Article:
Leitoscoloplos fragilis (Verrill, 1873)

Blake, James A., 2021, New species and records of Orbiniidae (Annelida, Polychaeta) from continental shelf and slope depths of the Western North Atlantic Ocean, Zootaxa 4930 (1), pp. 1-123: 15-19

publication ID

https://doi.org/10.11646/zootaxa.4930.1.1

publication LSID

lsid:zoobank.org:pub:97110C21-173C-4552-96AC-4B5DC987FF1C

DOI

http://doi.org/10.5281/zenodo.4677360

persistent identifier

http://treatment.plazi.org/id/03C9912C-FFDC-FFA5-01A7-1320FB1DFD4C

treatment provided by

Plazi

scientific name

Leitoscoloplos fragilis (Verrill, 1873)
status

 

Leitoscoloplos fragilis (Verrill, 1873)  

Figures 4–5 View FIGURE 4 View FIGURE 5

Anthostoma fragile Verrill, 1873: 598–599   .

Scoloplos fragilis: Verrill 1881: 301   ; Hartman 1942: 60–61, figs. 113-115; Brown 1982: 213–227.

Scoloplos (Scoloplos) fragilis: Pettibone 1963: 290–292   , fig. 76a–f.

Haploscoloplos fragilis: Hartman 1944: 340   , pl. 14, fig. 5, pl. 18, fig. 6; 1945: 30, pl. 6, fig. 5; 1951: 76–78, pl. 21, figs. 1–3; 1957: 271–272, p. 25, figs. 1–3; Trott 2004: 280.

Leitoscoloplos fragilis: Taylor 1984   : 1.19–1.21, fig. 1.18a–g; Mackie 1987: 15–16, fig. 16; Blake et al. 2001: Appendix, 9-1; Fauchald, Granados-Barba & Solís-Weiss 2009: 763; Blake 2017: 18.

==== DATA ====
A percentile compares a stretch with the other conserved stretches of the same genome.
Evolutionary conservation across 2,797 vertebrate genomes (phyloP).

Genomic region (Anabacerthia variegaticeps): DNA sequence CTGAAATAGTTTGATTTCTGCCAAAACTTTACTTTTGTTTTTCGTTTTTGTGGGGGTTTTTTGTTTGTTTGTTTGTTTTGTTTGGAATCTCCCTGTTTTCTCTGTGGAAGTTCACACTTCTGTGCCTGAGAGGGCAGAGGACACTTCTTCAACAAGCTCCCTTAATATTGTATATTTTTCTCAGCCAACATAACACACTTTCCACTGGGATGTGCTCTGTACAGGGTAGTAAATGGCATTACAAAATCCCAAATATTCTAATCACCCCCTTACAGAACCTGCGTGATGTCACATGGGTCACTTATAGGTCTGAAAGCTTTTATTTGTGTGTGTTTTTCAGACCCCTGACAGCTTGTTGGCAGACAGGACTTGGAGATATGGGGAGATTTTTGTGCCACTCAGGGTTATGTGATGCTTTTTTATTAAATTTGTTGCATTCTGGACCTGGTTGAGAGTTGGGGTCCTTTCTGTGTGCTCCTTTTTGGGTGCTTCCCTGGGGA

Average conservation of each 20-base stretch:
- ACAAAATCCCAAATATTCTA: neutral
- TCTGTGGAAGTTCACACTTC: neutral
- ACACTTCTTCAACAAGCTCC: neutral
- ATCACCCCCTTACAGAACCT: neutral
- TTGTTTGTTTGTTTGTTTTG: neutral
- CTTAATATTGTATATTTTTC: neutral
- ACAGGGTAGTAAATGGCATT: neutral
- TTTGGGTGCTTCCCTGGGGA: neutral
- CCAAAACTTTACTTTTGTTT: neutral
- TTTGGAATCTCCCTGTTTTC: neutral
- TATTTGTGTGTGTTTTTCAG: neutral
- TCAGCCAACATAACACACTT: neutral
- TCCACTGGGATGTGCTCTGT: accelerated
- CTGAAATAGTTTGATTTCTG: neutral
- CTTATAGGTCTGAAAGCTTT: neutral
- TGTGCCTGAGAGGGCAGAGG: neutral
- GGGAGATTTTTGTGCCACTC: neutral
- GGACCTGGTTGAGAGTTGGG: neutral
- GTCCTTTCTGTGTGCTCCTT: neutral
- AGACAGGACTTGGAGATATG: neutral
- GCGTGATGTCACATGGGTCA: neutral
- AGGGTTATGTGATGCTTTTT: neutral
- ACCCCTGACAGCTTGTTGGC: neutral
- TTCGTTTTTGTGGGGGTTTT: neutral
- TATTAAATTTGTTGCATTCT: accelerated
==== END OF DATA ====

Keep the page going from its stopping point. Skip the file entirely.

Material examined. (1,239 specimens) Northeastern USA, Maine, Damariscotta River Estuary, Upper Dodge Cove , coll. V. Walker, 05 Aug 1966, 43°59.658′N, 69°33.255′W, intertidal (18, MCZ 161580 View Materials ) GoogleMaps   .— Massachusetts, Woods Hole , coll. G. Sene Silva, 08 Aug 2005, intertidal (1, MCZ 161581 View Materials )   .— Massachusetts, New Bedford Harbor, Long-term Monitoring Program, 1999 September-October Survey : ( Upper Harbor ): Sta. 105-1, 14 Sep 1999, 41°36.407′N, 70°53.983′W, 6.4 m (1, MCZ 161540 View Materials ) GoogleMaps   ; Sta. 108-3, 06 Oct 1999, 41°40.496′N, 70°54.955′W, 1 m (3, MCZ 161541 View Materials ) GoogleMaps   ; Sta. 111-1, 05 Oct 1999, 41°40.42′N, 70°54.9′W, 1 m (1, MCZ 161542 View Materials ) GoogleMaps   ; Sta. 120-1, 18 Nov 1999, 41°13′N, 70°55.08′W, 1 m (5, MCZ 161543 View Materials ) GoogleMaps   ; Sta. 121-3, 18 Nov 1999, 41°40.154′N, 70°55.003′W, 1.4 m (5, MCZ 161544 View Materials ) GoogleMaps   ; Sta. 125-3, 29 Sep 1999, 41°40.01′N, 70°55.098′W, 3 m (2, MCZ 161545 View Materials ) GoogleMaps   ; Sta. 130-3, 01 Oct 1999, 41°39.848′N, 70°55.086′W, 1.8 m (2, MCZ 161546 View Materials ) GoogleMaps   ; Sta. 134-1, 01 Oct 1999, 41°39.756′N, 70°55.032′W, 2.3 m (46, MCZ 161547 View Materials ) GoogleMaps   ; Sta. 135-3, 01 Oct 1999, 41°39.753′N, 70°54.936′W, 1.7 m (40, MCZ 161548 View Materials ) GoogleMaps   ; Sta. 139-1, 29 Sep 1999, 41°39.675′N, 70°55.104′W, 1.4 m (71, MCZ 161549 View Materials ) GoogleMaps   ; Sta. 140-3, 01 Oct 1999, 41°39.685′N, 70°54.977′W, 3.3 m (30, MCZ 161550 View Materials ) GoogleMaps   ; Sta. 147, 28 Sep 1999, 41°39.594′N, 70°54.91′W, 1.7 m (2, MCZ 161551 View Materials ) GoogleMaps   ; Sta. 150-3, 28 Sep 1999, 41°39.513′N, 70°55.087′W, 3.4 m (13, MCZ 161552 View Materials ) GoogleMaps   ; Sta. 154-2, 28 Sep 1999, 41°39.415′N, 70°55.050′W, 3.4 m (3, MCZ 161553 View Materials ). ( Lower Harbor ) GoogleMaps   : Sta. 202-1, 06 Oct 1999, 41°39.323′N, 70°55.032′W, 4.7 m (30, MCZ 161554 View Materials ) GoogleMaps   ; Sta. 207-1, 22 Sep 1999, 41°38.984′N, 70°55.270′W, 1.7 m (147, MCZ 161555 View Materials ) GoogleMaps   ; Sta. 208-2, 23 Sep 1999, 41°38.981′N, 70°55.022′W, 1.3 m (35, MCZ 161556 View Materials ) GoogleMaps   ; Sta. 212-2, 24 Sep. 1999, 41°38,826′N, 70°4.906′W, 3.3 m (2, MCZ 161557 View Materials ) GoogleMaps   ; Sta. 216-2, 22 Sep 1999, 41°38.660′N, 70°55.023′W, 2.2 m (10, MCZ 161558 View Materials ) GoogleMaps   ; Sta. 218-1, 27 Oct 1999, 41°38.663′N, 70°54.527′W, 9.5 m (26, MCZ 161559 View Materials ) GoogleMaps   ; Sta. 220-2, 22 Sep 1999, 41°38.507′N, 70°55.141′W, 11.1 m (31, MCZ 161560 View Materials ) GoogleMaps   ; Sta. 222-1, 23 Sep 1999, 41°38.501′N, 70°54.641′W, 3.1 m (79, MCZ 161561 View Materials ) GoogleMaps   ; Sta. 224-3, 22 Sep 1999, 41°38.338′N, 70°55.269′W, 10 m (37, MCZ 161562 View Materials ) GoogleMaps   ; Sta. 226-1, 21 Sep 1999, 41°38.336′N, 70°54.809′W, 3.5 m (39, MCZ 161563 View Materials ) GoogleMaps   ; Sta. 227-3, 21 Sep 1999, 41°38.330′N, 70°54.537′W, 3 m (71, MCZ 161564 View Materials ) GoogleMaps   ; Sta. 231-1, 21 Sep 1999, 41°38.166′N, 70°54.874′W, 4.1 m (21, MCZ 161565 View Materials ) GoogleMaps   ; Sta. 235-3, 20 Sep 1999, 41°38.011′N, 70°55.035′W, 8.8 m (17, MCZ 161566 View Materials ) GoogleMaps   ; Sta. 237-1, 24 Sep 1999, 41°38.006′N, 70°54.541′W, 6 m (1, MCZ 161567 View Materials ) GoogleMaps   ; Sta. 240-3, 20 Sep 1999, 41°37.873′N, 70°54.91′W, 10 m (28, MCZ 161568 View Materials ) GoogleMaps   ; Sta. 242, 20 Sep 1999, 41°37.67′N, 70°54.416’′W, 5.8 m (9, MCZ 161569 View Materials )   ; Sta. 245-3, 19 Sep 1999, 41°37.67′N, 70°54.780′W, 3.4 m (43, MCZ 161570 View Materials ) GoogleMaps   ; Sta. 249-1, 19 Sep 1999, 41°37.52′N, 70°54.67′W, 2.4 m (17, MCZ 161571 View Materials ) GoogleMaps   ; Sta. 250- 3, 19 Sep 1999, 41°37.51′N, 70°54.42′W, 8.5 m (10, MCZ 161572 View Materials ). (Outer Harbor) GoogleMaps   : Sta. 306-3, 14 Sep 1999, 41°37.15′N, 70°52.237′W, 2.8 m (12, MCZ 161573 View Materials ) GoogleMaps   ; Sta. 310-1, 14 Sep 1999, 41°36.407′N, 70°53.983′W, 6.4 m (1, MCZ 161574 View Materials ) GoogleMaps   .— Connecticut, Noank , coll. J.A. Blake, 3 May 1966, 41°19.48′N, 71°59.05′W, intertidal (1, MCZ 161582 View Materials ) GoogleMaps   ; Mystic , coll. J.A. Blake, 21 Dec 1965, 41°20.8′N, 71°58.29′W, intertidal (1, MCZ 161579 View Materials ) GoogleMaps   .— New York, Long Island Sound, off Eastchester , Sta. IG 25, coll. P.L. Neubert, 28 Oct 1999, 40°52.45′N, 73°45.15′W, 23 m (18, MCZ 161585 View Materials ) GoogleMaps   ; Sta. IG 26, 28 Oct 1999, 40°52.20′N, 73°45.66′W, 13 m (115, MCZ 161586 View Materials ) GoogleMaps   ; off Throgs Neck , Sta. TN 6A, coll. P.L. Neubert, 40°48.6848′N, 73°48.6204′W, 4 m (150, MCZ 161583 View Materials ) GoogleMaps   ; Sta. TN12A, 40°48.7949′N, 73°47.1572′W, 16 m (45, MCZ 161584 View Materials ) GoogleMaps   .